EquityZen's 2018 IPO Outlook — Q2 Update
Catherine Klinchuch | May 10, 2018
At the beginning of this year, 2018, our Research team put together a 2018 IPO Outlook report that outlined the private companies most likely to go public throughout the course of the year. With a third of the year in the books, 2018 has already been crowned the champion of the IPO, singlehandedly bringing the IPO market "back." Here, our Research team provides an update.
Our Q2 2018 IPO Update includes fresh observations and predictions to supplement our previously-published 2018 IPO Outlook
. Here, we take a look at the IPO environment YTD as well as which of our prior predictions worked and which did not. We also highlight some changes to our outlook for the balance of the year.
2018 — Off to a Good Start
1Q18 saw a solid uptick in VC-backed IPO activity. Year-to-date, 10 VC-backed companies have filed, up from seven last year. Volume has been lighter in 2018 ($3.0B 2018 YTD vs. $4.5B in the same period 2017); however, the drop is due entirely to SNAP, which alone accounted for $3.4B of last year’s volume. Excluding SNAP, the average IPO has actually been over 85% larger in 2018 vs. the same period last year. If the current pace of activity holds, we could see nearly 30 IPOs in 2018 (shown in shaded green bar at right), which would match the robust levels of 2013/2014.
Source: NASDAQ and EquityZen
What did we get right so far?
Three companies from our original IPO Outlook went public in Q1, including DocuSign, Dropbox and Zscaler. Additionally, Pluralsight, which was included in our original outlook, has filed for an IPO with an expected pricing date of 5/17/18.
What did we get wrong?
Primarily, we were too conservative on our assessment of the overall IPO environment. Stronger SaaS multiples are likely a key factor in the wider-than-expected IPO window YTD, as many VC-backed companies are SaaS providers. Five SaaS companies filed that were not in our original outlook: Zuora, Ceridian, Pivotal, Smartsheet and Carbon Black. Note that our outlook includes only domestic companies; thus, Spotify was not in our prediction list.
Source: Ycharts and EquityZen
What are we changing in this version of the outlook?
Given the stronger SaaS environment, we are adding three SaaS companies to our prediction list: Domo, Rubrik and CrowdStrike. We are also adding Bloom Energy, GreenSky, Kabbage and Peloton. We are removing Airbnb, AppNexus, Credit Karma and Vice. Airbnb recently parted ways with their Wall Street-savvy CFO and media reports suggest that the company has put its IPO on the backburner for now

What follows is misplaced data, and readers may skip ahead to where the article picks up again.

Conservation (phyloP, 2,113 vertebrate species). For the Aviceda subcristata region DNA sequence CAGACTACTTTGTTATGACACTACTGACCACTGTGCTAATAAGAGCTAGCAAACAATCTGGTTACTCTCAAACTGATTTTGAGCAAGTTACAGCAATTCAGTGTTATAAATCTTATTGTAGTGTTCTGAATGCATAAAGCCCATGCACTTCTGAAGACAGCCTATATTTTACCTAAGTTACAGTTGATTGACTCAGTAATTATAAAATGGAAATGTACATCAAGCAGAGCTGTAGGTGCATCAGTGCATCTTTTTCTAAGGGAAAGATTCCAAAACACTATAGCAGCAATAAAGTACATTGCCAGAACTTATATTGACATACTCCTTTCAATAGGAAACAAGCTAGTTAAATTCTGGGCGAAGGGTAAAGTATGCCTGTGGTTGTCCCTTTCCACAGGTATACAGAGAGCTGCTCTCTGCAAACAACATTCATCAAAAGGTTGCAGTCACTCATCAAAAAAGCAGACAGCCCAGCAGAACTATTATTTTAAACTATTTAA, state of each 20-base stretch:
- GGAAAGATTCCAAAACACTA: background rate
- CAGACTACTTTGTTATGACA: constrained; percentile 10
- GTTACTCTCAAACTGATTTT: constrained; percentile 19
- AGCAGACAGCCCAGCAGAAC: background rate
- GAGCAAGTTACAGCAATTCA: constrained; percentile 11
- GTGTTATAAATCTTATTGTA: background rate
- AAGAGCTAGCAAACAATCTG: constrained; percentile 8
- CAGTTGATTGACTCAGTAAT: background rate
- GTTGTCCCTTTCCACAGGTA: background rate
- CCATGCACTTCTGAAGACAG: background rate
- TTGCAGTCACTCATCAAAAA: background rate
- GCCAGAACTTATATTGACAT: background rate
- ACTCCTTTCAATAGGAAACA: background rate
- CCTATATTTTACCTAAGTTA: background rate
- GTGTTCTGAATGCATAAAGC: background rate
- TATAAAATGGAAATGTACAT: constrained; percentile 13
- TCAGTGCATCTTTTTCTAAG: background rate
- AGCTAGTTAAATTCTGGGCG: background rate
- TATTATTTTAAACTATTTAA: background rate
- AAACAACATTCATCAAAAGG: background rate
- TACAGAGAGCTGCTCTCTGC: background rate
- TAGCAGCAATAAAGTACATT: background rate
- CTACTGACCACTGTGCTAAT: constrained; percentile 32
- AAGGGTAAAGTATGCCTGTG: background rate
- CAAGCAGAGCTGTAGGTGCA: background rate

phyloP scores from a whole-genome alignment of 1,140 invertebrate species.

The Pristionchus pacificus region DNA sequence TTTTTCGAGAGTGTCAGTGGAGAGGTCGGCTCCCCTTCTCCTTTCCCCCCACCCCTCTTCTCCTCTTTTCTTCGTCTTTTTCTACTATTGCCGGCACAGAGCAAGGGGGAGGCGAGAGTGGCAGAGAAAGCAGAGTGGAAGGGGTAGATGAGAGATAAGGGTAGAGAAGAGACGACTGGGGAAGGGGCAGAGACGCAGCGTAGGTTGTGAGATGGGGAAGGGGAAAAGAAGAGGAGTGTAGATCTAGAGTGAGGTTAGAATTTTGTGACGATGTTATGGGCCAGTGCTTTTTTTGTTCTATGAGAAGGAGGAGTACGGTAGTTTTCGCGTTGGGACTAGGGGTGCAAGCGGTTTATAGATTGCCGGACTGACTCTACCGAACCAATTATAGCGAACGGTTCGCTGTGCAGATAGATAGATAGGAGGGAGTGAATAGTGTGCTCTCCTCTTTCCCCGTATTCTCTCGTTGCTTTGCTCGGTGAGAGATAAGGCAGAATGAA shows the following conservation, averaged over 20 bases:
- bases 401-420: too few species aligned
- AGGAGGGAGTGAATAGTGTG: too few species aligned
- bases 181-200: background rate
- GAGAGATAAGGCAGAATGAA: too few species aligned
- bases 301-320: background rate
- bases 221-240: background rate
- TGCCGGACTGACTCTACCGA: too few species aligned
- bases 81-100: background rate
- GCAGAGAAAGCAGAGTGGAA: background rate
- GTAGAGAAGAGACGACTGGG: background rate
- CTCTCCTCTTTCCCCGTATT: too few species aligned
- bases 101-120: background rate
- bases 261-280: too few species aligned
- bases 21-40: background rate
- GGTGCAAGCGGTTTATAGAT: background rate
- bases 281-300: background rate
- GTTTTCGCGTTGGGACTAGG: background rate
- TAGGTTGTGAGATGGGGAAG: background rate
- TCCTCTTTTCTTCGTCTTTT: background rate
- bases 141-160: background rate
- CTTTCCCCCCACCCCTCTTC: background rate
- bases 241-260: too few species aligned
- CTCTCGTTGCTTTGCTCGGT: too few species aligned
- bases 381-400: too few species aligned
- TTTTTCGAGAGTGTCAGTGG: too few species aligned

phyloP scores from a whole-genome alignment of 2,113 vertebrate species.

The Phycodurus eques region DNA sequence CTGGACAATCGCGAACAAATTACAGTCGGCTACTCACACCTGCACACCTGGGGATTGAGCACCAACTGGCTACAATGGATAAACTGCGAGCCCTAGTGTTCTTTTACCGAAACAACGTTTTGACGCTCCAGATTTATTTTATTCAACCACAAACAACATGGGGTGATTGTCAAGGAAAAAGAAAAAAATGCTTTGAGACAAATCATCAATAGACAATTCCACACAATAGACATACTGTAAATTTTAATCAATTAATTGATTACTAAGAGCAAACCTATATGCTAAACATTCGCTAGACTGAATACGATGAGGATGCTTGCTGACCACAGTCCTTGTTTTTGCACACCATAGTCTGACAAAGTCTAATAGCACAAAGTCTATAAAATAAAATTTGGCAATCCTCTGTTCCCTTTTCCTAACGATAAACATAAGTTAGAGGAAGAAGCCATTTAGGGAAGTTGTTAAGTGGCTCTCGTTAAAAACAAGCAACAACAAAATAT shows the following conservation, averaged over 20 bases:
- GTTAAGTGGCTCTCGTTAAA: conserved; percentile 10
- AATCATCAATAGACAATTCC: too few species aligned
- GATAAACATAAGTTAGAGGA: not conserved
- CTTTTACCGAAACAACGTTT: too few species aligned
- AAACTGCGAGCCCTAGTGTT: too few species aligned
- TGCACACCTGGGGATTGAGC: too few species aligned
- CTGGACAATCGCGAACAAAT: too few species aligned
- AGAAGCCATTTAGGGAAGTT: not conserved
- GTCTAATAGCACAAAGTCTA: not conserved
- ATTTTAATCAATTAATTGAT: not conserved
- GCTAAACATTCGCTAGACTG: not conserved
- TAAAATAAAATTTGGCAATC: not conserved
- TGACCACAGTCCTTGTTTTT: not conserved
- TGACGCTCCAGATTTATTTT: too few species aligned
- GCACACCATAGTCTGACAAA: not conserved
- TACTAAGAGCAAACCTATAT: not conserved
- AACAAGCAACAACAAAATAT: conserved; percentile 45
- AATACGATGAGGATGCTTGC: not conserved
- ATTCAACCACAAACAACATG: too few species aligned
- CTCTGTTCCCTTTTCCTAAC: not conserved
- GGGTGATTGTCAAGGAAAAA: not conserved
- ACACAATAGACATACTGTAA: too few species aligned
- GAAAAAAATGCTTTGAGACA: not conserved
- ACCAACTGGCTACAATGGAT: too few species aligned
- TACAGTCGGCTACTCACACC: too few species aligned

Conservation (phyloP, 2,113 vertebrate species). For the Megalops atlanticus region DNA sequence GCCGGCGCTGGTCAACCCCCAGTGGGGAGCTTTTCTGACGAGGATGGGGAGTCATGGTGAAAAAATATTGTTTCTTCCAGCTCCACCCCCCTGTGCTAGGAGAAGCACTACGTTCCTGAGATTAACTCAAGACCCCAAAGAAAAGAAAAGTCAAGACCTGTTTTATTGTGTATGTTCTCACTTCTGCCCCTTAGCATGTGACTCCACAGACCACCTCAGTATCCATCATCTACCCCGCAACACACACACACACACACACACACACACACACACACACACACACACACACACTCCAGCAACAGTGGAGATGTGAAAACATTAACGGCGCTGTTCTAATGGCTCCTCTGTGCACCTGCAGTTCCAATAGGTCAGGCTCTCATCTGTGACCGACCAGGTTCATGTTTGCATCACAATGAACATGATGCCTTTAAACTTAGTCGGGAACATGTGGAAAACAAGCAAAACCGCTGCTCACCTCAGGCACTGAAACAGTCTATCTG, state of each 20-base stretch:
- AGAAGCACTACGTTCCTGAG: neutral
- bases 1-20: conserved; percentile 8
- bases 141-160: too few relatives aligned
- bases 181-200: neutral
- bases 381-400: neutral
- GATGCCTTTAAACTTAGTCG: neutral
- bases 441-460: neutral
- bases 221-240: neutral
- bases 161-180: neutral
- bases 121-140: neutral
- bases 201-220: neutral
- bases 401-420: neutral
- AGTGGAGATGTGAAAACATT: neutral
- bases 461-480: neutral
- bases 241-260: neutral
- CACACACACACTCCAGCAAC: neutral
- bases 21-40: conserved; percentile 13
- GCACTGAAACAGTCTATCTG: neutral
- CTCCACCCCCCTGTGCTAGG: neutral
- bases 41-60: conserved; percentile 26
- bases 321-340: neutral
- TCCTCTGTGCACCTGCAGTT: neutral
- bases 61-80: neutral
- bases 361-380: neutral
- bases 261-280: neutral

will likely wait for smoother industry conditions, in our view. Meanwhile, we believe PE-firm Silver Lake’s recent $500M investment in Credit Karma may suggest an IPO is on hold for now. As a reminder, our IPO predictions are created from a bottom-up analysis. The primary factors that determine inclusion are a sizeable revenue base (generally at least $100M), public company experience in C-suite and past guidance from the company on IPO plans.
Read our comprehensive 2018 IPO Outlook
that looks at a wide variety of private companies. Here are a couple of the companies from that report that we're particularly looking at:
Year Founded: 2012
Industry / Description: Logistics / Ride-hailing service
Most Recent Equity Funding: $1.7B (2017)
Total Implied Valuation: $12.15B
Revenue Estimate: >$1B in 2017
Other Notes: The company reportedly engaged underwriters in October for a potential offering.
Year Founded: 2006
Industry / Description: FinTech / Consumer Lending
Most Recent Equity Funding: $200M (2018)
Total Implied Valuation: $4.5B
Total Revenue: ~$400M annually
Other Notes: The company has reportedly filed confidentially
Year Founded: 2009
Industry / Description: Enterprise software / Website security and performance optimization solutions
Most Recent Equity Funding: $110M Series D (2015)
Total Implied Valuation: $3.1B
Revenue Estimate: $100M+
Other Notes: The company hired former Symantec (SYMC) CFO Thomas Seifert in June 2017
. Bloomberg reports suggest that CEO Matthew Prince is aiming for a public offering by mid-2018
Back to blog homepage